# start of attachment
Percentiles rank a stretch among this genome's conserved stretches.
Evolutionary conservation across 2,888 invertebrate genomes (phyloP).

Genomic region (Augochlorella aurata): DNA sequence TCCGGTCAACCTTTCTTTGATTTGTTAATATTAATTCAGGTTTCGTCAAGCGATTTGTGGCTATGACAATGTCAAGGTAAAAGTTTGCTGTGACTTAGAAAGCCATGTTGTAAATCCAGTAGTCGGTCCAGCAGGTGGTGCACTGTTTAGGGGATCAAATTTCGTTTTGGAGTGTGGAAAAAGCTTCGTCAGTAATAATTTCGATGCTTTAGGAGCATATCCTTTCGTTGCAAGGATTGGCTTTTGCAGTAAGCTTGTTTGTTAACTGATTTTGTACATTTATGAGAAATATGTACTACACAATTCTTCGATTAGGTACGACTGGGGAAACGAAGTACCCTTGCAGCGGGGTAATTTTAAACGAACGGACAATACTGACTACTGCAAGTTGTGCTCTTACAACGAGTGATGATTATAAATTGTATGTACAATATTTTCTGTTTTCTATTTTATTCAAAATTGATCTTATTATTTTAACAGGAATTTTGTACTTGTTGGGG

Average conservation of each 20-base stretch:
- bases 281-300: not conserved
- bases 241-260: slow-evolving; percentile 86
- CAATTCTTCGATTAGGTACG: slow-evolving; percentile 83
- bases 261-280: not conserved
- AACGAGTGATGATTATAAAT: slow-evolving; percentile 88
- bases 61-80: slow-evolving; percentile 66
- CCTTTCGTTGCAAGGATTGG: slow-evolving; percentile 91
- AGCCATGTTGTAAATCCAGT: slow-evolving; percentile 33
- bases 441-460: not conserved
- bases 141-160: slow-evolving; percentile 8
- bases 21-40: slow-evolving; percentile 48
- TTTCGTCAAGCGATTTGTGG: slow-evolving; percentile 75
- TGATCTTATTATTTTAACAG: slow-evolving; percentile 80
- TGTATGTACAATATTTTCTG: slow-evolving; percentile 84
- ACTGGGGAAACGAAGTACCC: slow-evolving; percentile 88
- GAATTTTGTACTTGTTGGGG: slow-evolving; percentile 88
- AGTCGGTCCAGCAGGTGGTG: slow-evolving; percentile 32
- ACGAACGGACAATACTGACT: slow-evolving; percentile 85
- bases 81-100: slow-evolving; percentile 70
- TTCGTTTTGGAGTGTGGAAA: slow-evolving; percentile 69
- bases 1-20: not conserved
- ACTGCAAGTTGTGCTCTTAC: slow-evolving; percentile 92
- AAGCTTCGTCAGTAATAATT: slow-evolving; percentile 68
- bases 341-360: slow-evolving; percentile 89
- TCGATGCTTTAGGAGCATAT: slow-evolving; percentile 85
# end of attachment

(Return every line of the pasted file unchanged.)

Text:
Percentiles rank a stretch among this genome's conserved stretches.
Evolutionary conservation across 2,888 invertebrate genomes (phyloP).

Genomic region (Augochlorella aurata): DNA sequence TCCGGTCAACCTTTCTTTGATTTGTTAATATTAATTCAGGTTTCGTCAAGCGATTTGTGGCTATGACAATGTCAAGGTAAAAGTTTGCTGTGACTTAGAAAGCCATGTTGTAAATCCAGTAGTCGGTCCAGCAGGTGGTGCACTGTTTAGGGGATCAAATTTCGTTTTGGAGTGTGGAAAAAGCTTCGTCAGTAATAATTTCGATGCTTTAGGAGCATATCCTTTCGTTGCAAGGATTGGCTTTTGCAGTAAGCTTGTTTGTTAACTGATTTTGTACATTTATGAGAAATATGTACTACACAATTCTTCGATTAGGTACGACTGGGGAAACGAAGTACCCTTGCAGCGGGGTAATTTTAAACGAACGGACAATACTGACTACTGCAAGTTGTGCTCTTACAACGAGTGATGATTATAAATTGTATGTACAATATTTTCTGTTTTCTATTTTATTCAAAATTGATCTTATTATTTTAACAGGAATTTTGTACTTGTTGGGG

Average conservation of each 20-base stretch:
- bases 281-300: not conserved
- bases 241-260: slow-evolving; percentile 86
- CAATTCTTCGATTAGGTACG: slow-evolving; percentile 83
- bases 261-280: not conserved
- AACGAGTGATGATTATAAAT: slow-evolving; percentile 88
- bases 61-80: slow-evolving; percentile 66
- CCTTTCGTTGCAAGGATTGG: slow-evolving; percentile 91
- AGCCATGTTGTAAATCCAGT: slow-evolving; percentile 33
- bases 441-460: not conserved
- bases 141-160: slow-evolving; percentile 8
- bases 21-40: slow-evolving; percentile 48
- TTTCGTCAAGCGATTTGTGG: slow-evolving; percentile 75
- TGATCTTATTATTTTAACAG: slow-evolving; percentile 80
- TGTATGTACAATATTTTCTG: slow-evolving; percentile 84
- ACTGGGGAAACGAAGTACCC: slow-evolving; percentile 88
- GAATTTTGTACTTGTTGGGG: slow-evolving; percentile 88
- AGTCGGTCCAGCAGGTGGTG: slow-evolving; percentile 32
- ACGAACGGACAATACTGACT: slow-evolving; percentile 85
- bases 81-100: slow-evolving; percentile 70
- TTCGTTTTGGAGTGTGGAAA: slow-evolving; percentile 69
- bases 1-20: not conserved
- ACTGCAAGTTGTGCTCTTAC: slow-evolving; percentile 92
- AAGCTTCGTCAGTAATAATT: slow-evolving; percentile 68
- bases 341-360: slow-evolving; percentile 89
- TCGATGCTTTAGGAGCATAT: slow-evolving; percentile 85